Multiple Chemical Sensitivity is a severe reaction that resembles an allergic reaction that occurs after exposure to chemicals, environmental irritants or mold inside a building. Sometimes called Sick Building Syndrome, this sensitivity is not like an allergy because it’s not fully understood why the body has this reaction.
In many cases, the building’s ventilation system is not adequate for removing biological and chemical irritants. Less-than-ideal temperature and humidity can contribute to the problem. In order for Sick Building Syndrome to be diagnosed, multiple people are usually affected with similar issues.
Sufferers of Multiple Chemical Sensitivity can have a wide range of symptoms. These can be similar to a severe allergy, including headache, respiratory illness, rashes, sinus problems, shortness of breath, burning or watery eyes and fatigue. Some people also because nauseous or develop a sore throat and cough. You may also notice a bad odor or feel particularly sensitive to odors.
Symptoms are usually worst when you spend time in a particular building or part of a building, then lessen or go away completely when you leave. As well, you may be less affected by symptoms at different times of the year; for example, biological irritants like black mold may be worse in warm and humid settings and get better during periods of cooler temperatures.
This syndrome is thought to have a number of possible causes. There may be underlying causes in the patient that can trigger the development of this condition. These include asthma, COPD, depression, anxiety and a number of allergies. It is not clear why some people with these conditions develop this syndrome and some do not. The cause behind the reaction is thought to be an immune response that overreacts to toxins in the air inside buildings that don’t have adequate ventilation. Because many commercial buildings are tightly environmentally controlled to save on energy costs, this can trap toxic fumes in the air from a variety of man-made materials.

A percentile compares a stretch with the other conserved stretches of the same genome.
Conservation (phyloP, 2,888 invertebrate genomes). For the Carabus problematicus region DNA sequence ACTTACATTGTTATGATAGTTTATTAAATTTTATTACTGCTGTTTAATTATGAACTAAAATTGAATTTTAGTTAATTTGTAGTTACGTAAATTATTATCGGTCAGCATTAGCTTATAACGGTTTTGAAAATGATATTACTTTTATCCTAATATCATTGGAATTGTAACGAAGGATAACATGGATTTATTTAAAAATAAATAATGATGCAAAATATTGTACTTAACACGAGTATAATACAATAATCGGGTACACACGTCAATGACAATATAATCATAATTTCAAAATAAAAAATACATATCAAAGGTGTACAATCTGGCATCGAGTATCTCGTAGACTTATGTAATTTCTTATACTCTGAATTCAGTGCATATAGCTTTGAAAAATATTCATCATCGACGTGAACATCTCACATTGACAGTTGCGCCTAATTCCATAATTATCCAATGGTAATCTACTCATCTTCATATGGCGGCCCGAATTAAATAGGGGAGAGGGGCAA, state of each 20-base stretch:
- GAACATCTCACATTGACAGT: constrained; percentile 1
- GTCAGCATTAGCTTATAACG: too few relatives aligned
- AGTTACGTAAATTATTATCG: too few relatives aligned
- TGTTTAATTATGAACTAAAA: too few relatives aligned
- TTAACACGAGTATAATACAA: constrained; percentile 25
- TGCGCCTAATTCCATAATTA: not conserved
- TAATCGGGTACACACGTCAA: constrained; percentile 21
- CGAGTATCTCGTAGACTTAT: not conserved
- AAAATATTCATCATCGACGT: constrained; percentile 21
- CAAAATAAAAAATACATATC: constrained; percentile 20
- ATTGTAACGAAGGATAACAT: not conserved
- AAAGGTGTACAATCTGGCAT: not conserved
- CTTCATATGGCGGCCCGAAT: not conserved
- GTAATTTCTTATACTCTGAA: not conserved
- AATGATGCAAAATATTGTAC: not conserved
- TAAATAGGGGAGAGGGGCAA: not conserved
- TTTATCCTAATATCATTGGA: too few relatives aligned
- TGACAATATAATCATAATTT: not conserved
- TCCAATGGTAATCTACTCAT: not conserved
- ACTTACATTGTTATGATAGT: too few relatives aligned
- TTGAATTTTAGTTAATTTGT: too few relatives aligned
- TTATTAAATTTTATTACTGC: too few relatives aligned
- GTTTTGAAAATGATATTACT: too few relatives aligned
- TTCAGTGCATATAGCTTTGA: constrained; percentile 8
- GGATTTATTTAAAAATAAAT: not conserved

This syndrome may also be caused by a severe reaction to specific smells in many sufferers. Even low levels of toxic fumes or smells can have a strong effect on these patients and have no effect on most people in the building. Why some people have reactions and others have none is not yet adequately understood. This has caused some to believe that the syndrome is purely psychosomatic and is caused more by anxiety than by the toxins themselves.
It can be difficult to treat Multiple Chemical Sensitivity that is caused by the building that you live or work in. The building’s air quality should be examined by a qualified inspector and changes made to the ventilation system if necessary. However, if your landlord or employer is not willing or able to take this step, you may need to find a different place to live or a new job in order to fully recover from the illness.
Some patients prevent this syndrome by treating any symptoms they may get. This may include itchy skin, trouble breathing, headaches and other symptoms. For some businesses, an effort is made to prevent this syndrome in workers by taking care not to keep a building sealed too tightly. Opening windows occasionally, installing screens on windows, etc., can encourage fresh air in the office and can keep it from developing poor air quality. Being careful not to have too many fumes in the workplace is another way to prevent it. Using natural materials and having HEPA filters installed can help the air quality indoors. Taking care to prevent the growth of mold and mildew can also improve indoor air.